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Photograph of Locomotive No. 6238, "City of Carlisle".

  • Photograph of Locomotive No. 6238, "City of Carlisle".

This photograph captures the streamlined 1930's Art Deco form of locomotive 6238. The "City of Carlisle” engine plate and London Midland and Scottish Railway company emblem can also be viewed.

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6238 “City of Carlisle”

A famous Stanier Princess Coronation Class Pacific steam locomotive built at Crewe for the L.M.S Railway Company in the 1930s. These locomotives were designed to haul express trains at high speed between London and Glasgow. The locomotives were built for speed and in June 1937, the prototype locomotive No. 6220 "Coronation" created a new world record for steam traction for 114 mph.

L.M.S named many locomotives of this class after the cities the company served. Carlisle was a vital station in the British rail network and was selected. "City of Carlisle" was delivered in 1939 shortly after the outbreak of World War II. The locomotive was used to haul heavy passenger trains. The streamlined appearance captured the imagination of the public but engine crews and fitters regarded the streamlining as a hindrance to maintenance.  Cleaning was limited and the bright livery was quickly covered in soot and dirt. During World War II (1939-1945) the trains were painted black to avoid detection by the Luftwaffe. The streamlined casing also disappeared in 1947.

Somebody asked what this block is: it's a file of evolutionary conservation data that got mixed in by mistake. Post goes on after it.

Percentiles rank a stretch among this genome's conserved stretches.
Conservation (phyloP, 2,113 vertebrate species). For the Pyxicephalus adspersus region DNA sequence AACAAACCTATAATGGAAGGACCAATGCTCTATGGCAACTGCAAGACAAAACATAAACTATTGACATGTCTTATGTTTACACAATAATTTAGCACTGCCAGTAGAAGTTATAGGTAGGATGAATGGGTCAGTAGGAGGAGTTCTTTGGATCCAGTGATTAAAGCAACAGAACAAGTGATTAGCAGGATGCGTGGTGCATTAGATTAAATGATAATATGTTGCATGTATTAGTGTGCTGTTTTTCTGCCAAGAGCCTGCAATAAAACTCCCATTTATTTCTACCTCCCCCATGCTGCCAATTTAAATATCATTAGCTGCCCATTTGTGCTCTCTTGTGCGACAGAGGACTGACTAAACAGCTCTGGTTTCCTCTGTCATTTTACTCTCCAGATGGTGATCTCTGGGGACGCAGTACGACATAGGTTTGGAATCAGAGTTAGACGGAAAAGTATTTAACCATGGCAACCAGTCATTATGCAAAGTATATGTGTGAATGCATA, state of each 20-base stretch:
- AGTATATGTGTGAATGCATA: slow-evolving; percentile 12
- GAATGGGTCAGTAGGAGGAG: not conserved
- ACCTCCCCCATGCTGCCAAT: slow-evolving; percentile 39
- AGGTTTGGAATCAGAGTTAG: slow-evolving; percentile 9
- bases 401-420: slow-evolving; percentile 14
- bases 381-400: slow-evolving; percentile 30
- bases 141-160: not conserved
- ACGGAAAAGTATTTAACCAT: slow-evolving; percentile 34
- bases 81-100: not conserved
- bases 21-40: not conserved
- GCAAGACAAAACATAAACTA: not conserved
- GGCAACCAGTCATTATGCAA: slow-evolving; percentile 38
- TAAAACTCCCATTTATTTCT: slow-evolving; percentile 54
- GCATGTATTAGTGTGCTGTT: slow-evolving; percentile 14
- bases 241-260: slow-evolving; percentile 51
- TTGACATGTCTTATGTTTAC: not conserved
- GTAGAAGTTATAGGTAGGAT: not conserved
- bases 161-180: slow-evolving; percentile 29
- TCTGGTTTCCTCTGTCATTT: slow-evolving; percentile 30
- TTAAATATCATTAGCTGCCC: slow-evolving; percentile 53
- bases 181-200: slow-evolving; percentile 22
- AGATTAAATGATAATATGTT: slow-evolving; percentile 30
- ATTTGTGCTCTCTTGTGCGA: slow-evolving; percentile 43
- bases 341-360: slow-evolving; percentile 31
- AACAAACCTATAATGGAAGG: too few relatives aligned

In 1948 the railways were nationalised. ‘The "City of Carlisle" locomotive became No 46238 of British Railways in 1949.  The engine plate is on display in the Border Galleries of the museum alongside a photograph of the streamlined locomotive. Locomotive 46238 served the West Coast Mainline until 1964. When the engine was finally scrapped it had covered 1.6 million miles. The locomotive was known locally as a “Lizzie.”

 

Key facts: 
  • Locomotive designed to haul express trains at high speed between London and Glasgow. It was named "City of Carlisle" because Carlisle was a key stopping place on this route.
  • The photograph shows the Art Deco design of the train from the 1930s when it was initially painted a stylish red and gold. During World War II trains were painted black to protect them from German planes.
  • The railways were nationalised in 1948, and "City of Carlisle" became locomotive No 46238. Known locally as Lizzie, it covered 1.6million miles, until scrapped in 1964

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